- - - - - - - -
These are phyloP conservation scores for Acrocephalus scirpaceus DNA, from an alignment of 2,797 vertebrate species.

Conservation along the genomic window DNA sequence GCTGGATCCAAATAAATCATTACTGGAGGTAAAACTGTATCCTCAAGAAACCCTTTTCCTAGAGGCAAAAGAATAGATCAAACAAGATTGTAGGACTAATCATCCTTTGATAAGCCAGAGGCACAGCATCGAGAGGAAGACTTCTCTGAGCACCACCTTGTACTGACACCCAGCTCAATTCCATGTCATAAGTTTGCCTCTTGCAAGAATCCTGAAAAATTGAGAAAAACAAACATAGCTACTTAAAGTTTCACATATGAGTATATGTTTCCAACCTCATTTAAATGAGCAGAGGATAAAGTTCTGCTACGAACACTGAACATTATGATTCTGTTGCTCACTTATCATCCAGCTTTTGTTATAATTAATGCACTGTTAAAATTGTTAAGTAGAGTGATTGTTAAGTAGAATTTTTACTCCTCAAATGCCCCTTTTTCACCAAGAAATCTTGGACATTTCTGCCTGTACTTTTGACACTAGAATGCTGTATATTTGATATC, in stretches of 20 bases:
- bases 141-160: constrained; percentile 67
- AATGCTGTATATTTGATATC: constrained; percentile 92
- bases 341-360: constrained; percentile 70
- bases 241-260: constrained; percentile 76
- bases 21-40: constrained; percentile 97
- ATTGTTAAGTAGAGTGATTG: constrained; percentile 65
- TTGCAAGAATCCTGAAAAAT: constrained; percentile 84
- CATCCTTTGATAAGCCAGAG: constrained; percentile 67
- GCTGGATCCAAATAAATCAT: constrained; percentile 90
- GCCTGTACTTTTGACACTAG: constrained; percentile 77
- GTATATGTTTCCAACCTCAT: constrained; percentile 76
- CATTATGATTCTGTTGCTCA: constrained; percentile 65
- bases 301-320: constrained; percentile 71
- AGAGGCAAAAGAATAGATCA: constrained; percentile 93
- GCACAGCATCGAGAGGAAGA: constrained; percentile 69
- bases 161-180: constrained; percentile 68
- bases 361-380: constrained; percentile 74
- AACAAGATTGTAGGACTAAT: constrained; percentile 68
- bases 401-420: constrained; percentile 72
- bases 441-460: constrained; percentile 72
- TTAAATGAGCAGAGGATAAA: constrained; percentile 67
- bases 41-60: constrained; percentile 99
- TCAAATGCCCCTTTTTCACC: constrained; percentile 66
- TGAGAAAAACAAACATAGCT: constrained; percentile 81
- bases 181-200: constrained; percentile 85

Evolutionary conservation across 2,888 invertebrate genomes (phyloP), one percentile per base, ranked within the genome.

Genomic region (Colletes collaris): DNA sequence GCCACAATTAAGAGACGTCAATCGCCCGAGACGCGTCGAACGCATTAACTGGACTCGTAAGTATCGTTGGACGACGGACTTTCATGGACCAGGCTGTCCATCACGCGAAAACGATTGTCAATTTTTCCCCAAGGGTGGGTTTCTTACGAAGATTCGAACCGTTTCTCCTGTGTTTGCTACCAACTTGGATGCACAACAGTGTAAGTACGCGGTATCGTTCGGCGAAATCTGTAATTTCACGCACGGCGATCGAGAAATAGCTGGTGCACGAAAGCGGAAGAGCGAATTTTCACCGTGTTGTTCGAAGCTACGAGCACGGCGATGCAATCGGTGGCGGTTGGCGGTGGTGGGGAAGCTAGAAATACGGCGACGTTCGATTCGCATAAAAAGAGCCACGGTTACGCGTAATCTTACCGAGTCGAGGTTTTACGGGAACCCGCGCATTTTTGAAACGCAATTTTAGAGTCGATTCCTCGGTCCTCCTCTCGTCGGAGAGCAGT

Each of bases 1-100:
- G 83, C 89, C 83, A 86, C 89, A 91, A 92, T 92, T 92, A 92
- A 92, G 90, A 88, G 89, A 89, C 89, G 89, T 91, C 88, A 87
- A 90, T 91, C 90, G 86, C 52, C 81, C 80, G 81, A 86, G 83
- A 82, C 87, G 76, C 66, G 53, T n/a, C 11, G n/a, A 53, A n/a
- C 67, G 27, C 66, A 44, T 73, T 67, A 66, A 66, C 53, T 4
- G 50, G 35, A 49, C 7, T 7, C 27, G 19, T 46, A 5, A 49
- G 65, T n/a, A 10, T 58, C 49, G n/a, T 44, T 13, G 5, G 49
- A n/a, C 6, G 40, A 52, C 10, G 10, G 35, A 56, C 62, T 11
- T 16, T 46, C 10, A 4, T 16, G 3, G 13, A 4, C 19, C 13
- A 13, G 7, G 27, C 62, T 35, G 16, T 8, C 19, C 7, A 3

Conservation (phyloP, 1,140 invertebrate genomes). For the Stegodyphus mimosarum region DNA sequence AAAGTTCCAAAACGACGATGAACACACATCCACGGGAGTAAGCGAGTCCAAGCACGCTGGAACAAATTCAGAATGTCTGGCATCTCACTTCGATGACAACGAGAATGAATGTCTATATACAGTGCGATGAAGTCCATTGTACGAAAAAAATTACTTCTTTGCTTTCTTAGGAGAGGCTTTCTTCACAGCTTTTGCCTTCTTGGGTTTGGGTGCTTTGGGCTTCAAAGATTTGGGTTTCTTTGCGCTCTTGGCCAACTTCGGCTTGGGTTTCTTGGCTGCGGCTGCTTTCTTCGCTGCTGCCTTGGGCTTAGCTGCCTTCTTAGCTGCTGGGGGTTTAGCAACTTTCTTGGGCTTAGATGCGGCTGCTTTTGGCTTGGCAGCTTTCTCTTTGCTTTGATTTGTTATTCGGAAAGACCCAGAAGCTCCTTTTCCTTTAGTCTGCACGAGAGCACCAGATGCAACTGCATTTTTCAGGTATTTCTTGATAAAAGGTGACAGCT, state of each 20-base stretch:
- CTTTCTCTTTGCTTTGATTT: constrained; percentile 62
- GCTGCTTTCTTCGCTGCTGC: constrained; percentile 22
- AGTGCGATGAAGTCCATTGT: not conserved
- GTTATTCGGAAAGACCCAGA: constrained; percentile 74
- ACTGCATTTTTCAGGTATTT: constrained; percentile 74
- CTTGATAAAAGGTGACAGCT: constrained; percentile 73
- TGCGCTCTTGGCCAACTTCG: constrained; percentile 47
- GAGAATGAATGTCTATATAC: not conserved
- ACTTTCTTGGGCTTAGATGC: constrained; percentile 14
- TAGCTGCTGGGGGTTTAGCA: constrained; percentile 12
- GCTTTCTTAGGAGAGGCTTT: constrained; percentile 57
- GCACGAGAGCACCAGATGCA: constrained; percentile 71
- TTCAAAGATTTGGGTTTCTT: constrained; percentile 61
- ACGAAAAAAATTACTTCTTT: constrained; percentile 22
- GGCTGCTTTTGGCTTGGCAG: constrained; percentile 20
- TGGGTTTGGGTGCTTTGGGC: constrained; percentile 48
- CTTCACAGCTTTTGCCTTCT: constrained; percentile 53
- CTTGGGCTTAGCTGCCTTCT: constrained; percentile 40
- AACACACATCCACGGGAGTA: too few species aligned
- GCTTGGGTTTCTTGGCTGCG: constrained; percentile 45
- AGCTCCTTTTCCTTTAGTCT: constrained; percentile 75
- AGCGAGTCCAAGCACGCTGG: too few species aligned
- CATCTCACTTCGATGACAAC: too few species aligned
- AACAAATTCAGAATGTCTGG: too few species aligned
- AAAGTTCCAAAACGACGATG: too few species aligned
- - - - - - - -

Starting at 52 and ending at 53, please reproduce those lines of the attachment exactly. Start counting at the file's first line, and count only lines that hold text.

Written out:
- GCTTTCTTAGGAGAGGCTTT: constrained; percentile 57
- GCACGAGAGCACCAGATGCA: constrained; percentile 71